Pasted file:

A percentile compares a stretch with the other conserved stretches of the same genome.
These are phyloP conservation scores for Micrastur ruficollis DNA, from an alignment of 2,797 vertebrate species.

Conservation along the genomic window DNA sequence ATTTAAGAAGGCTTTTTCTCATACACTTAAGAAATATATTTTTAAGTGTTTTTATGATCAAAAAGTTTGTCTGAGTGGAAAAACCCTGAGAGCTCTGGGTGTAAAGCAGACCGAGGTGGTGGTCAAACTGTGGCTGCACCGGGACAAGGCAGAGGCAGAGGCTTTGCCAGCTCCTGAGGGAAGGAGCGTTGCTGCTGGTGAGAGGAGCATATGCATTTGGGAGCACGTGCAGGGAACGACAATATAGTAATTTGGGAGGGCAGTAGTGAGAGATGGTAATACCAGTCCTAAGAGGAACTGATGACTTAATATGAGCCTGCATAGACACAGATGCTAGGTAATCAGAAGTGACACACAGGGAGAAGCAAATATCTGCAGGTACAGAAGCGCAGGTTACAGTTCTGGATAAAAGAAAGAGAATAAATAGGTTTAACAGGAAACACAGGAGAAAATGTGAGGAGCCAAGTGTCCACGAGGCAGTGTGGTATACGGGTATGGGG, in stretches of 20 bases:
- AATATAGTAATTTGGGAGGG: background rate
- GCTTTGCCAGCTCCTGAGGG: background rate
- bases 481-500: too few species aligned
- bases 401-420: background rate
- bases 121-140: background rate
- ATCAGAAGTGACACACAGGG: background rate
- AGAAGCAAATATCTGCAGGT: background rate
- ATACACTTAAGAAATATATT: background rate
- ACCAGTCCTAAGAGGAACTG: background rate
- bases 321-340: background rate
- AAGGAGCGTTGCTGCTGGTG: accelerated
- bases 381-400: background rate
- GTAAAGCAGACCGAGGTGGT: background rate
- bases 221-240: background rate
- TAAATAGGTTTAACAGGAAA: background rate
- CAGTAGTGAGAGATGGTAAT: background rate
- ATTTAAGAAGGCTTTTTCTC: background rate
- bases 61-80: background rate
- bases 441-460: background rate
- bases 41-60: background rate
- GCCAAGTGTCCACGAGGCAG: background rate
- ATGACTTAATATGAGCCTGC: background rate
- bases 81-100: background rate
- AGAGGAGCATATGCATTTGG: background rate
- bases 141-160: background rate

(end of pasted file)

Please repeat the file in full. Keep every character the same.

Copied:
A percentile compares a stretch with the other conserved stretches of the same genome.
These are phyloP conservation scores for Micrastur ruficollis DNA, from an alignment of 2,797 vertebrate species.

Conservation along the genomic window DNA sequence ATTTAAGAAGGCTTTTTCTCATACACTTAAGAAATATATTTTTAAGTGTTTTTATGATCAAAAAGTTTGTCTGAGTGGAAAAACCCTGAGAGCTCTGGGTGTAAAGCAGACCGAGGTGGTGGTCAAACTGTGGCTGCACCGGGACAAGGCAGAGGCAGAGGCTTTGCCAGCTCCTGAGGGAAGGAGCGTTGCTGCTGGTGAGAGGAGCATATGCATTTGGGAGCACGTGCAGGGAACGACAATATAGTAATTTGGGAGGGCAGTAGTGAGAGATGGTAATACCAGTCCTAAGAGGAACTGATGACTTAATATGAGCCTGCATAGACACAGATGCTAGGTAATCAGAAGTGACACACAGGGAGAAGCAAATATCTGCAGGTACAGAAGCGCAGGTTACAGTTCTGGATAAAAGAAAGAGAATAAATAGGTTTAACAGGAAACACAGGAGAAAATGTGAGGAGCCAAGTGTCCACGAGGCAGTGTGGTATACGGGTATGGGG, in stretches of 20 bases:
- AATATAGTAATTTGGGAGGG: background rate
- GCTTTGCCAGCTCCTGAGGG: background rate
- bases 481-500: too few species aligned
- bases 401-420: background rate
- bases 121-140: background rate
- ATCAGAAGTGACACACAGGG: background rate
- AGAAGCAAATATCTGCAGGT: background rate
- ATACACTTAAGAAATATATT: background rate
- ACCAGTCCTAAGAGGAACTG: background rate
- bases 321-340: background rate
- AAGGAGCGTTGCTGCTGGTG: accelerated
- bases 381-400: background rate
- GTAAAGCAGACCGAGGTGGT: background rate
- bases 221-240: background rate
- TAAATAGGTTTAACAGGAAA: background rate
- CAGTAGTGAGAGATGGTAAT: background rate
- ATTTAAGAAGGCTTTTTCTC: background rate
- bases 61-80: background rate
- bases 441-460: background rate
- bases 41-60: background rate
- GCCAAGTGTCCACGAGGCAG: background rate
- ATGACTTAATATGAGCCTGC: background rate
- bases 81-100: background rate
- AGAGGAGCATATGCATTTGG: background rate
- bases 141-160: background rate